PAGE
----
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Thread: help please urgent!

  1. #1 help please urgent! 
    e*e
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    we just made a fermentation experiment with glucose molarities of 0.2, 0.4, 0.6, 0.8 and 1 M. We saw that the gas formed is the most in 0.2 M and is decreasing as the molarity increases. What is the reason that as molarity increases, amount of gas formed decreases? Shouldnt the amount of gas formed in a certain interval of time which was about 10 mins in our experiments increase up to a certain point and then become constant since this is an enzyme-substrate relationship? Please help! Urgent!


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  3. #2  
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    my guess is going to be that you messed up your dilutions (that is such a common error!)

    The result was that you had your concentrations too high and it caused the cells to lyse.


    It is not so much that I have confidence in scientists being right, but that I have so much in nonscientists being wrong. --- Isaac Asimov
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  4. #3  
    e*e
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    well that could have been reasonable if i had prepared the glucose solutions but the solutions were prepared by the laboratory assistant. there is little chance that she got them mixed up.. could it be because glucose itself inhibits the fermentation reaction??? :?
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  5. #4  
    Forum Cosmic Wizard spuriousmonkey's Avatar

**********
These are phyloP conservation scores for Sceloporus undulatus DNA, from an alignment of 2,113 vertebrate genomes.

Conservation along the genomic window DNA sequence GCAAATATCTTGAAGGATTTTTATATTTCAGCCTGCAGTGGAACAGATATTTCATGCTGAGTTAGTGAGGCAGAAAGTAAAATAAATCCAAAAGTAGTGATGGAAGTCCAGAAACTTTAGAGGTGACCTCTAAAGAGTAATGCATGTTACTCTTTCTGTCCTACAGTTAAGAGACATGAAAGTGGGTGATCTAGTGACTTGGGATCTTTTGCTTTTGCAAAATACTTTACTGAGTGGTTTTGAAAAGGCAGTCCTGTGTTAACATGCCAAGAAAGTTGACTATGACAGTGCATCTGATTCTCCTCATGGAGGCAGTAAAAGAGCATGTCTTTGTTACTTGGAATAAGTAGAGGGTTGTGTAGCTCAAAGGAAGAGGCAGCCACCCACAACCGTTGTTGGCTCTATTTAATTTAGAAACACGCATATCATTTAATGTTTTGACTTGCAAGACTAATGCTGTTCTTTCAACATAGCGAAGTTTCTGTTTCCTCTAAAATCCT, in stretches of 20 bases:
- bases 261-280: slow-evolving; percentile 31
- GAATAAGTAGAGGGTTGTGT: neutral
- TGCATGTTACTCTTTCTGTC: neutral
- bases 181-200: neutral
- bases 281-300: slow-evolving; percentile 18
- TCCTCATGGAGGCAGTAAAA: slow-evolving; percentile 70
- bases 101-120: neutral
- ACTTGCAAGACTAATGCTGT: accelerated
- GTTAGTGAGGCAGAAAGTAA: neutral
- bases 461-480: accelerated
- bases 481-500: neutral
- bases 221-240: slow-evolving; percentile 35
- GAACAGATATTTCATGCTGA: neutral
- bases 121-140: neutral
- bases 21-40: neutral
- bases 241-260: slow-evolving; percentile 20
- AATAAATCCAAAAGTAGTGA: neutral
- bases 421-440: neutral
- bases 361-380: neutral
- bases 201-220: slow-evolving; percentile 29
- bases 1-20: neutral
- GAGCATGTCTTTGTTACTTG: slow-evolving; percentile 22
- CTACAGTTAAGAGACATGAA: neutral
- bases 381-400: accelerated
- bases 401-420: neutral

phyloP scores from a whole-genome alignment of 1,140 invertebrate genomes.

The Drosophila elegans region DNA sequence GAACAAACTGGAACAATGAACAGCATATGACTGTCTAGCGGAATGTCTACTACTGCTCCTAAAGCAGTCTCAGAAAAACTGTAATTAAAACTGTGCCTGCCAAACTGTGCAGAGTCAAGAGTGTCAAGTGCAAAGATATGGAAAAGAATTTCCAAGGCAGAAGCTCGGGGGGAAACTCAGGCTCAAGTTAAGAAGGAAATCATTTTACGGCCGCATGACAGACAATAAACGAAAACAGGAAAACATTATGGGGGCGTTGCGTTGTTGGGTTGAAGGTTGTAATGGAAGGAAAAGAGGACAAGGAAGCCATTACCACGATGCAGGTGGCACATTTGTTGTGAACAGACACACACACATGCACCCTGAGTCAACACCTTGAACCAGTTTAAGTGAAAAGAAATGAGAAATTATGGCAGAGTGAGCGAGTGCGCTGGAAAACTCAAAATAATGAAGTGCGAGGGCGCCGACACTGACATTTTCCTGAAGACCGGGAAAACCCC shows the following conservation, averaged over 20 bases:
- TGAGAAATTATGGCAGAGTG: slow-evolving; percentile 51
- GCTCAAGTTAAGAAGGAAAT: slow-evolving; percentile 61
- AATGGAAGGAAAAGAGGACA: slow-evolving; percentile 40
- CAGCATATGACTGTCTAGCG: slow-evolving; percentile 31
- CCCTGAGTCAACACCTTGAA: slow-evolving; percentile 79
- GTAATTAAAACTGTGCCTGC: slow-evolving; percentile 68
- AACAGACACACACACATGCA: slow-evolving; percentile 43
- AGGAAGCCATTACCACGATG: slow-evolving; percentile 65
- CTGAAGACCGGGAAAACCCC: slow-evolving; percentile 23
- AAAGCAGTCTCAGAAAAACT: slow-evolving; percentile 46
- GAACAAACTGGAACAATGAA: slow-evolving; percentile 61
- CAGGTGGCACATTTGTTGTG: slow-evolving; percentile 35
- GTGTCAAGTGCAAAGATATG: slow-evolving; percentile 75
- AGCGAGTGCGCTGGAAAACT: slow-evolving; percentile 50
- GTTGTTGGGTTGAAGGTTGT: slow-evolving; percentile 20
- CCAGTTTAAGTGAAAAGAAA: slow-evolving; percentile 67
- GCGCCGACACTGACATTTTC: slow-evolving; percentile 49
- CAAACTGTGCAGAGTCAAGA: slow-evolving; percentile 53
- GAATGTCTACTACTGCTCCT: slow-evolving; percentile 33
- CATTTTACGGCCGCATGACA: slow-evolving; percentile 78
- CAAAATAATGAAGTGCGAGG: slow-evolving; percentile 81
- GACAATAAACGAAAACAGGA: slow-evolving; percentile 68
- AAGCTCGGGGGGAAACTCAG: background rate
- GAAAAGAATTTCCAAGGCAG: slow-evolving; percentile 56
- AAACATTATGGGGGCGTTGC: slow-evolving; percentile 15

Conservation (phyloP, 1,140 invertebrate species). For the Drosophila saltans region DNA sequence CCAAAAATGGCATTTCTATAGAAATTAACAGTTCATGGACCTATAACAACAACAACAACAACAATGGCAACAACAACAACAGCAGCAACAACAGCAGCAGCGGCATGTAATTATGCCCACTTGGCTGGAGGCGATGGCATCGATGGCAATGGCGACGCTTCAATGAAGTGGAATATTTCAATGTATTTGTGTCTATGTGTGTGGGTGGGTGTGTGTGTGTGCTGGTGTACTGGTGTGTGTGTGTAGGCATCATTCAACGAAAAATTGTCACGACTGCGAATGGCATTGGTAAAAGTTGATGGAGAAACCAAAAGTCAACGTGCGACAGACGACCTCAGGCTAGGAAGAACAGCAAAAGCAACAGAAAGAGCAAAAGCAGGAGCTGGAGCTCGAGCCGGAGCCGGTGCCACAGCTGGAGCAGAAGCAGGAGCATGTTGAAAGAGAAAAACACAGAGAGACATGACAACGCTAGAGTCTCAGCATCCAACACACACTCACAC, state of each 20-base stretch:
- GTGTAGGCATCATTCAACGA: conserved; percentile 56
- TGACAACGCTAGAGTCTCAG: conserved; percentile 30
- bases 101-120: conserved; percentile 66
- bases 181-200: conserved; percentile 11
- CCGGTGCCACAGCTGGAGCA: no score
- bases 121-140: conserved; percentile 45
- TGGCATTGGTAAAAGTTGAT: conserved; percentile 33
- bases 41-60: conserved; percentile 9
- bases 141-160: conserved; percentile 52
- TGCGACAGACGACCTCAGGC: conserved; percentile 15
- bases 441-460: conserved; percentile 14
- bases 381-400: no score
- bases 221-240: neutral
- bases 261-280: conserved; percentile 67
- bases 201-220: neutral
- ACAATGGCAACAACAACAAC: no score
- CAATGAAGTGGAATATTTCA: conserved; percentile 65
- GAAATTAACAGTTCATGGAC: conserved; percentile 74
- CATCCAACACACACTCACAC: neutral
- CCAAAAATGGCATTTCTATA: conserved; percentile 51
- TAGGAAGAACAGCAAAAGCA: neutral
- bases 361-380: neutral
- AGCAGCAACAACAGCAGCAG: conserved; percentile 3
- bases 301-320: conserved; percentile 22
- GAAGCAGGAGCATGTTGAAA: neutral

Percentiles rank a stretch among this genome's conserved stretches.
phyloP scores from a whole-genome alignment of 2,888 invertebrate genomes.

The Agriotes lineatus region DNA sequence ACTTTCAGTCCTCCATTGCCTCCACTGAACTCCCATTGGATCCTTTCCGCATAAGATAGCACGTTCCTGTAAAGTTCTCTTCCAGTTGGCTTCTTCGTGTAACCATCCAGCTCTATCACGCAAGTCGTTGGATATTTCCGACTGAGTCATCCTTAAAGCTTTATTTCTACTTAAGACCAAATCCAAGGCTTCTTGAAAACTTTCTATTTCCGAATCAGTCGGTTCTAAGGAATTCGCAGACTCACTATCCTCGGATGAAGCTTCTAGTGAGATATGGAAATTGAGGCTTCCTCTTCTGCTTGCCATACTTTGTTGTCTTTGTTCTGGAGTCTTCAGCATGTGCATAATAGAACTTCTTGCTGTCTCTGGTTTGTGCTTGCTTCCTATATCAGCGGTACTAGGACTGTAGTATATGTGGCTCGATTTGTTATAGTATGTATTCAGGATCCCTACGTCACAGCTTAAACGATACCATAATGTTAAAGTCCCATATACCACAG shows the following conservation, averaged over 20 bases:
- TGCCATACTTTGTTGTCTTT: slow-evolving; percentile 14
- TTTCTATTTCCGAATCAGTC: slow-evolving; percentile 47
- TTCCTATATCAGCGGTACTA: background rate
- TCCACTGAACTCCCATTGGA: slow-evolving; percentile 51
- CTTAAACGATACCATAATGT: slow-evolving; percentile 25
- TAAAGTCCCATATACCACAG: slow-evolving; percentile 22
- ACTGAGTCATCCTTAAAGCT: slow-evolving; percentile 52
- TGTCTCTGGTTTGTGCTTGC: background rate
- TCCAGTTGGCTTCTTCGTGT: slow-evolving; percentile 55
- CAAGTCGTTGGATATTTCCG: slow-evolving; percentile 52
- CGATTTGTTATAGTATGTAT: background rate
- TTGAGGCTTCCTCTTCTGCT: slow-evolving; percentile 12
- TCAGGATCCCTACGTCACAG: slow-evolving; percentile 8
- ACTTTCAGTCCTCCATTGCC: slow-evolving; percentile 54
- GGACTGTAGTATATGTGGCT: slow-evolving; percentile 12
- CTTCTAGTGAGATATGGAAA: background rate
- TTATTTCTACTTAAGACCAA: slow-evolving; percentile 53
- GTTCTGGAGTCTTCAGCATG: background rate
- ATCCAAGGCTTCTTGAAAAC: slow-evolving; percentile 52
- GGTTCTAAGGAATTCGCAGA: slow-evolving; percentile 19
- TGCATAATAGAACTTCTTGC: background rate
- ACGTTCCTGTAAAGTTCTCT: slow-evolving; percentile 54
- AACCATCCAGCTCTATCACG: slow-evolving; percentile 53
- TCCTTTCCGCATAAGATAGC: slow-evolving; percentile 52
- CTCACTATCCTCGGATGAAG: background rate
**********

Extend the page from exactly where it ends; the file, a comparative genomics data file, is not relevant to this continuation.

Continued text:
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    maybe there is a negative feedback loop.
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  6. #5  
    e*e
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    Maybe we really put them in a hypertonic solution. Does anyone have an idea what concentration of glucose would be hypertonic for yeast??
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  7. #6  
    Forum Cosmic Wizard spuriousmonkey's Avatar
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    It's the feedback loop like I mentioned.

    Normally you would think that increasing the concentration of glucose
    should increase repiration. At low concentrations this is true. However,
    the problem with glucose is that it capable of catabolic repression.
    Glucose is the preferred carbon source for many strains of yeast, including
    baker's yeast, Saccharomyces cerevisiae. At high concentrations, the
    glucose causes catabolic repression. In high concentration it has the
    ability to repress and regulate a number of metabolic pathways, including
    those involved in respiration. Many of the enzymes that act in the
    respiration cycles undergo feedback inhibition, by other intermediaries in
    these pathways, but also can be regulated by high concentrations of
    glucose. So in this case, at high concentrations, glucose actually causes
    a reduction in respiration, because it is downregulating either the
    production of enzymes involved in respiration or decreasing their activity.
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